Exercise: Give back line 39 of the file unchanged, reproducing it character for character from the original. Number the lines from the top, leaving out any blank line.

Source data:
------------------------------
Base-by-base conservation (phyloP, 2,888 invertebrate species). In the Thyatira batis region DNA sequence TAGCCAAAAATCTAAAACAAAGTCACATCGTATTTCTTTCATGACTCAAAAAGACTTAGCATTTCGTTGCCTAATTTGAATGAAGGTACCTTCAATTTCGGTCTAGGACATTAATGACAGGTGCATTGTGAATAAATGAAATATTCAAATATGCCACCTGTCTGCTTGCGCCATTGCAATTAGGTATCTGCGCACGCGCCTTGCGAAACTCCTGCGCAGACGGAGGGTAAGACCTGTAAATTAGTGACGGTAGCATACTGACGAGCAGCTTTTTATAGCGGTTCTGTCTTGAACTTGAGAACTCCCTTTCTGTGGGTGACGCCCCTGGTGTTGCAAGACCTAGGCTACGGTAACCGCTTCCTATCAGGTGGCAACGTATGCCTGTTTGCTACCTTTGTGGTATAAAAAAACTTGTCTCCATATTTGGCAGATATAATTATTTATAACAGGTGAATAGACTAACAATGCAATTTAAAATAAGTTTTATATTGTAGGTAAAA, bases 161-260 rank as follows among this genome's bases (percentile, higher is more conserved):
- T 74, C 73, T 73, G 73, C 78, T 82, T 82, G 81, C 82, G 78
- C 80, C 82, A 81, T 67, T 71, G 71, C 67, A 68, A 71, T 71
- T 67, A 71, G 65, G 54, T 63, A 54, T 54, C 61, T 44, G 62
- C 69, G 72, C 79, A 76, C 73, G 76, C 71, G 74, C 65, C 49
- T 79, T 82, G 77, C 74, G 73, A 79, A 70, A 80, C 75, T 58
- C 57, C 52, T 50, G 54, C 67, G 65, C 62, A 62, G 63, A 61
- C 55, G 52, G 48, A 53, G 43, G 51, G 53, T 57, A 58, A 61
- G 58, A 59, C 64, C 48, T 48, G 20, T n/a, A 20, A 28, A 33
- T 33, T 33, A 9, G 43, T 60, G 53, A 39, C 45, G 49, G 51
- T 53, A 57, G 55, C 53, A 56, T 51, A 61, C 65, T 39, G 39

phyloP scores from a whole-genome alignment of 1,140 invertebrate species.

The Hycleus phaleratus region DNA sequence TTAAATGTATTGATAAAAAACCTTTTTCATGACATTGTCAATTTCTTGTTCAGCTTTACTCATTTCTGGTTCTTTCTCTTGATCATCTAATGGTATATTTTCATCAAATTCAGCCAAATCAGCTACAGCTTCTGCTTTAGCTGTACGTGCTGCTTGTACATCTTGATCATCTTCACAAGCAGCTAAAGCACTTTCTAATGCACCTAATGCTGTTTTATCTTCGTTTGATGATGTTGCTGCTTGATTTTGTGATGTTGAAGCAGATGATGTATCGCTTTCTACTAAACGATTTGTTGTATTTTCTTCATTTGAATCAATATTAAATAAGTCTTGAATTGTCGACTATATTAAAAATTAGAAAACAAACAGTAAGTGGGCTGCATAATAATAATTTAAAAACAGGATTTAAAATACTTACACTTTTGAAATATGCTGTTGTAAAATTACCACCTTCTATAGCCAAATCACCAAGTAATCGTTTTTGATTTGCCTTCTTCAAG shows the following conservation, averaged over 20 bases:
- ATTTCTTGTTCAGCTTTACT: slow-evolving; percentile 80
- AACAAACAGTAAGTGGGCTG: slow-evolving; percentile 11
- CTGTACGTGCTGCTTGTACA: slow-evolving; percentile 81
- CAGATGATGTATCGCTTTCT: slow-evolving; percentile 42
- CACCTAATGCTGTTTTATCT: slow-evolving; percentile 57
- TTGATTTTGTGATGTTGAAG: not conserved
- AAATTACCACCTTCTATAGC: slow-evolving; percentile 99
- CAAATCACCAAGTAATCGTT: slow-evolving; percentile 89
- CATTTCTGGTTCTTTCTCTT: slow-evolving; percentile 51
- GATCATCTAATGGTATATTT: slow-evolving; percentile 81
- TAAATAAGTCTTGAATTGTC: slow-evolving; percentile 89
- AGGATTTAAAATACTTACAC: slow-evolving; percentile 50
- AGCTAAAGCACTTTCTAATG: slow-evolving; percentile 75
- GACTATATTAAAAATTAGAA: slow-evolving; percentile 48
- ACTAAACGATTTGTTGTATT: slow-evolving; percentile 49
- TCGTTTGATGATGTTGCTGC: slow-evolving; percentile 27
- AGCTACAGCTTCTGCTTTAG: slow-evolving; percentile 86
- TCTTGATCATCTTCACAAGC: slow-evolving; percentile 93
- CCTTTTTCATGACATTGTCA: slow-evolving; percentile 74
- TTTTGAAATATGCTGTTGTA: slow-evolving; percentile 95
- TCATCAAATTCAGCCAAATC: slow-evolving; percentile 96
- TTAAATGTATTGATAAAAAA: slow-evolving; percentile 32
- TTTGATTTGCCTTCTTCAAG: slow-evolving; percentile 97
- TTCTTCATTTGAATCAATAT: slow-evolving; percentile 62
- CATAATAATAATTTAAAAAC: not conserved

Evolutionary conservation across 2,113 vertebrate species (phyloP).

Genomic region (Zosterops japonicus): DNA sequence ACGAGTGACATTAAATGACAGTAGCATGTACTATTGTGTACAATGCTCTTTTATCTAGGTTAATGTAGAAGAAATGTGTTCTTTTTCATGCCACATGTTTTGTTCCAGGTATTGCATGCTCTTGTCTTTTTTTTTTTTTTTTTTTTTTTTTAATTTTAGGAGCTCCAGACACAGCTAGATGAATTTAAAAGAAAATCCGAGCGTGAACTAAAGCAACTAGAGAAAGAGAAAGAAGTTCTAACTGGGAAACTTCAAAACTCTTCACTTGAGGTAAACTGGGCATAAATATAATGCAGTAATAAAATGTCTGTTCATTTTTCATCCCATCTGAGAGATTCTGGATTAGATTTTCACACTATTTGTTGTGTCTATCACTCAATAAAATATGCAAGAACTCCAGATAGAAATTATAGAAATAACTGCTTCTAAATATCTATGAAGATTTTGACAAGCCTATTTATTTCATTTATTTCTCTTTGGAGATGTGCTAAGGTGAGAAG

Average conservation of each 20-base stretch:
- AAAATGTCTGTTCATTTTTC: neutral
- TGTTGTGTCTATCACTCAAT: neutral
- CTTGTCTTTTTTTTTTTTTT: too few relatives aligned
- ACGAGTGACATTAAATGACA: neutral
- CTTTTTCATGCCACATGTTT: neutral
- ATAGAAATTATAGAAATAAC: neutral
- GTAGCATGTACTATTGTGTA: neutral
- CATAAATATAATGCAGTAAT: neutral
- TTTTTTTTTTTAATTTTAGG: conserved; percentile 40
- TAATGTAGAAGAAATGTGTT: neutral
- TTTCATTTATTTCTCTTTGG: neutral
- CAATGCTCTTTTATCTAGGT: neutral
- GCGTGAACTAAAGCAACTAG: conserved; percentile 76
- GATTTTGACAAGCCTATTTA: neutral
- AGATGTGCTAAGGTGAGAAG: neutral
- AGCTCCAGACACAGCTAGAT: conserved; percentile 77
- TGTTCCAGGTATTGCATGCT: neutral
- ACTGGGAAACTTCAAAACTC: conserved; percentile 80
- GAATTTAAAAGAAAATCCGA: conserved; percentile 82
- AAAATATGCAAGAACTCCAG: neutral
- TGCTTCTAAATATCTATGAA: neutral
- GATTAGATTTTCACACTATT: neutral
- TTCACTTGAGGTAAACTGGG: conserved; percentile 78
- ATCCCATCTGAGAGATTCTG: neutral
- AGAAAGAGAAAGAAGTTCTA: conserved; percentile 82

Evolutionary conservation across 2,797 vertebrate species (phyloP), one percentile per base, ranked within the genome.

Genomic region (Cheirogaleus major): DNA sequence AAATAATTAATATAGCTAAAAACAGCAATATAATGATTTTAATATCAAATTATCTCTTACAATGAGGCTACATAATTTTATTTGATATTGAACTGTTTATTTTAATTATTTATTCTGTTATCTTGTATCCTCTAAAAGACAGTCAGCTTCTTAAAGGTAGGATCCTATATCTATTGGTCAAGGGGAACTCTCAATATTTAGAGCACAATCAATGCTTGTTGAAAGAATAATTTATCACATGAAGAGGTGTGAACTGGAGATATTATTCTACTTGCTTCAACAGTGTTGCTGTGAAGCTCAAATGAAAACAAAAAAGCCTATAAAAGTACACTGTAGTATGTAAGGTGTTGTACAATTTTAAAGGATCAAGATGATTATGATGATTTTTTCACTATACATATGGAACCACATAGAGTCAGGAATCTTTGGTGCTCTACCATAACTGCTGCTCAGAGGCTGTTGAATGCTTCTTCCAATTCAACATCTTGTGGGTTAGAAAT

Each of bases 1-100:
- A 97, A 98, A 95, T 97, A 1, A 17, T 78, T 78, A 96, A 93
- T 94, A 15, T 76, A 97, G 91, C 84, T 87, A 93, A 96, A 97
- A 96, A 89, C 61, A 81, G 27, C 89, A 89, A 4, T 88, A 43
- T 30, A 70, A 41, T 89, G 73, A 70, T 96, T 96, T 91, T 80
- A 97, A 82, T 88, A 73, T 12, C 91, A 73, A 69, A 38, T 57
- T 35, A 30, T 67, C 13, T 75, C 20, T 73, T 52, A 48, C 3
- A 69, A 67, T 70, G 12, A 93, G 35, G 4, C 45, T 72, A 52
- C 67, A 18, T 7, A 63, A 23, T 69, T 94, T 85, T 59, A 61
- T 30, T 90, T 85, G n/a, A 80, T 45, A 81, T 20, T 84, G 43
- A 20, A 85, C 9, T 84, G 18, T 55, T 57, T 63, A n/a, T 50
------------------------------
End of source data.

Evolutionary conservation across 2,113 vertebrate species (phyloP).